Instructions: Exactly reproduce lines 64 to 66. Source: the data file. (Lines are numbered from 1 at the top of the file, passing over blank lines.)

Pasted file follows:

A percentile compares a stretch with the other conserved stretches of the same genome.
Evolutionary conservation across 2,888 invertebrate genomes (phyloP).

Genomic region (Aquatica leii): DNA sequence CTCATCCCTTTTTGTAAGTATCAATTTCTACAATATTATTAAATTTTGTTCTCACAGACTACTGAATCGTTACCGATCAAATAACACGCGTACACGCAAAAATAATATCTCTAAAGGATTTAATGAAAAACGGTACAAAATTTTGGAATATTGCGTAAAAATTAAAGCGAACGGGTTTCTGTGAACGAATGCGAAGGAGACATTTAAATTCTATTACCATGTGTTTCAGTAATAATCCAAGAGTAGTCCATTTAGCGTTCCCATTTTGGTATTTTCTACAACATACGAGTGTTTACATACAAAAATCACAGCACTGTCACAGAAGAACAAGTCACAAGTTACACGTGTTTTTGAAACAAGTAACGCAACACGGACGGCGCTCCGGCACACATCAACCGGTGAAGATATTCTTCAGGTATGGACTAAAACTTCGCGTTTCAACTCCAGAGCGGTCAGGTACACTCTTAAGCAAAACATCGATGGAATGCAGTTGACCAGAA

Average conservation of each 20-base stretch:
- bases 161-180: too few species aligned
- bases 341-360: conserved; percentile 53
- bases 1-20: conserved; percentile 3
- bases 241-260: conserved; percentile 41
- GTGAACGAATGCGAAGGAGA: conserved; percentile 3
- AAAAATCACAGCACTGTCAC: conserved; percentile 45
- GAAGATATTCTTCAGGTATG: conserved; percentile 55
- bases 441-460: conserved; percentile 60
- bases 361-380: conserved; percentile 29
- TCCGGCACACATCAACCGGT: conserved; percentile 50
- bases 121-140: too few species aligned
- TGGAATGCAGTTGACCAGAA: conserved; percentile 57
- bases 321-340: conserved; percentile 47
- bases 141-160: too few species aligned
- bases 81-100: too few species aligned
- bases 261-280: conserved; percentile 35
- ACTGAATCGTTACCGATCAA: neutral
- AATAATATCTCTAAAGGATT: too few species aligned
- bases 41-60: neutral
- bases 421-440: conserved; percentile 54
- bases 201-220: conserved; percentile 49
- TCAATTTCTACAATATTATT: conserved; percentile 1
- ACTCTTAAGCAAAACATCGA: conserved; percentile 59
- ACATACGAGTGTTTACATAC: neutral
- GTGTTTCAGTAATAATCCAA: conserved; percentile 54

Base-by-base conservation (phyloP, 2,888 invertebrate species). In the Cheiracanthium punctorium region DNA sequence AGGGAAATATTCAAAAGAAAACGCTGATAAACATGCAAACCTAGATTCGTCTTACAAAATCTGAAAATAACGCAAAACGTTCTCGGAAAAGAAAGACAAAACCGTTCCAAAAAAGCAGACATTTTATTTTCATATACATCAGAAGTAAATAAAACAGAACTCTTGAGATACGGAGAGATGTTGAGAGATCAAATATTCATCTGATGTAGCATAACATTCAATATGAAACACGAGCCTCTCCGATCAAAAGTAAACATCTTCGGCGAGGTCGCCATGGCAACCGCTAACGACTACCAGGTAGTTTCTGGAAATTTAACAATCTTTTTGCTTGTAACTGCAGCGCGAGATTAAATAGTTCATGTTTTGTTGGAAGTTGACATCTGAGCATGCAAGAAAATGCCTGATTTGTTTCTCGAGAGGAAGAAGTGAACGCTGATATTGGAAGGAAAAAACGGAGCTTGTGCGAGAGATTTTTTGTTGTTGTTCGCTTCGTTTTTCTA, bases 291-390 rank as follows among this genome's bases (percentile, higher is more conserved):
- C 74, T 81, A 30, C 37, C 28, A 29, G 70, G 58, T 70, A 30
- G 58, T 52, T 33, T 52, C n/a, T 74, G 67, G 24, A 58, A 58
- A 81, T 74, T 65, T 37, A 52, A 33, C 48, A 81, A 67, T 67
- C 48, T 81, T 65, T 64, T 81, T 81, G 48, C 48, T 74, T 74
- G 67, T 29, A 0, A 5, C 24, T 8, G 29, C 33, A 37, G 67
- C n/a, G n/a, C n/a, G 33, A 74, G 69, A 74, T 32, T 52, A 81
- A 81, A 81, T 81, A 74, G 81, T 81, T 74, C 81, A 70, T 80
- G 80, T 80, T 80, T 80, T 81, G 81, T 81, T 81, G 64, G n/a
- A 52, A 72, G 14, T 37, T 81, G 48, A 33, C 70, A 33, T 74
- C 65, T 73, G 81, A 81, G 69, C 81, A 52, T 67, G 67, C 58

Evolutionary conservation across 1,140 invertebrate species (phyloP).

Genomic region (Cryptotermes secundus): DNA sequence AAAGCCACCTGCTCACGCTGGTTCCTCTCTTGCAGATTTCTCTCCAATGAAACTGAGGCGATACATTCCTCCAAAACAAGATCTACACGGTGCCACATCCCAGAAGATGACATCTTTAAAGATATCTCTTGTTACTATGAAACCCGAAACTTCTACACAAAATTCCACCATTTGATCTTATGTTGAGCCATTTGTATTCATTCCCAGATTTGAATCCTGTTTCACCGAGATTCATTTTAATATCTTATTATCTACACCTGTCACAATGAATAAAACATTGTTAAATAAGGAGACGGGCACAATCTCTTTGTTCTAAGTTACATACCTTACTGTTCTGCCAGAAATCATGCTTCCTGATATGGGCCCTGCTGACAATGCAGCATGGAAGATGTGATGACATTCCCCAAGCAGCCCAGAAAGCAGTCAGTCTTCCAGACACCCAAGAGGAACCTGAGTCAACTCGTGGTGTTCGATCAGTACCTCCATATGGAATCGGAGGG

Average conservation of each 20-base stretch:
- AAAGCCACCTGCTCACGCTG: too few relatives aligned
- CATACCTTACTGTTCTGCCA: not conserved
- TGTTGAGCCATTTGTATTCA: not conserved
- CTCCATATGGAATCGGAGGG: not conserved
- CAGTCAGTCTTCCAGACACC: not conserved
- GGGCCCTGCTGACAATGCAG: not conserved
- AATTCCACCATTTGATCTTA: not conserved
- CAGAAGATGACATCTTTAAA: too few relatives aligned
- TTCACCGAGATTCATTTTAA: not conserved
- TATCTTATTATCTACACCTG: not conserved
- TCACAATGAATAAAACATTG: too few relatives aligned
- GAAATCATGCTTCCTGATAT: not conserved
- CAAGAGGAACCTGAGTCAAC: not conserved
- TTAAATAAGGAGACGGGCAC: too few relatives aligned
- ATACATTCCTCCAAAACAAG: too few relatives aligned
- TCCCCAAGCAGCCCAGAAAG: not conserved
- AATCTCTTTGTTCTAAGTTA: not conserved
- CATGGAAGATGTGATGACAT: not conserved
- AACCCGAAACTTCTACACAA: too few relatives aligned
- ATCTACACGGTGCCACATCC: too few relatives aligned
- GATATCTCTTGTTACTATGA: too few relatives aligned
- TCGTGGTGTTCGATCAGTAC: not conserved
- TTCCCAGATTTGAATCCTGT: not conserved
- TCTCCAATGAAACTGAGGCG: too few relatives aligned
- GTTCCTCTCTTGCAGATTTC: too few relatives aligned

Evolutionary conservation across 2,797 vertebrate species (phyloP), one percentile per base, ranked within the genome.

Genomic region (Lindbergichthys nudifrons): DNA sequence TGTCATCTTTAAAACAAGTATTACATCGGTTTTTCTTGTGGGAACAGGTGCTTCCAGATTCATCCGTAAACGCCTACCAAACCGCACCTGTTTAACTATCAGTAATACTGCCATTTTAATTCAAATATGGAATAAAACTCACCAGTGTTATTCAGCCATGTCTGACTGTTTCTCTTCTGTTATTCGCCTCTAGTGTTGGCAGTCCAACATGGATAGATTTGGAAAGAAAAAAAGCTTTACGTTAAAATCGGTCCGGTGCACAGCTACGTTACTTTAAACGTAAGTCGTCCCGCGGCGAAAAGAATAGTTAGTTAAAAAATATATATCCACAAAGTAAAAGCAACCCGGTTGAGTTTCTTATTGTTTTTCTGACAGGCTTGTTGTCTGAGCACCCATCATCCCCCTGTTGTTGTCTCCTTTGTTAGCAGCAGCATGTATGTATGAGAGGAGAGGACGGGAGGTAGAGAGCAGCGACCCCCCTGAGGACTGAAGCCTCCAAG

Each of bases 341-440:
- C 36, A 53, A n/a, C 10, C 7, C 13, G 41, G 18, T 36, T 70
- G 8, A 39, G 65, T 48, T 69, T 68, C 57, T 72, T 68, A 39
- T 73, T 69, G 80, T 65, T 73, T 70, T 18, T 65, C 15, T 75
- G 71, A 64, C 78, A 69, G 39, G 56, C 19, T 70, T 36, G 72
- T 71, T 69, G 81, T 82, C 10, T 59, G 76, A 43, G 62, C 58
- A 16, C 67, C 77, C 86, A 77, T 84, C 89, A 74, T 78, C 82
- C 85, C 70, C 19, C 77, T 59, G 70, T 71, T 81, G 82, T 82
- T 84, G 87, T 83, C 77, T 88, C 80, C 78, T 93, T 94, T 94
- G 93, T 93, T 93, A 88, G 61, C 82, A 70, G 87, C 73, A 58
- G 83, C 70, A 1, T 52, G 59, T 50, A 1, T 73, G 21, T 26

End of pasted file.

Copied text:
- GATATCTCTTGTTACTATGA: too few relatives aligned
- TCGTGGTGTTCGATCAGTAC: not conserved
- TTCCCAGATTTGAATCCTGT: not conserved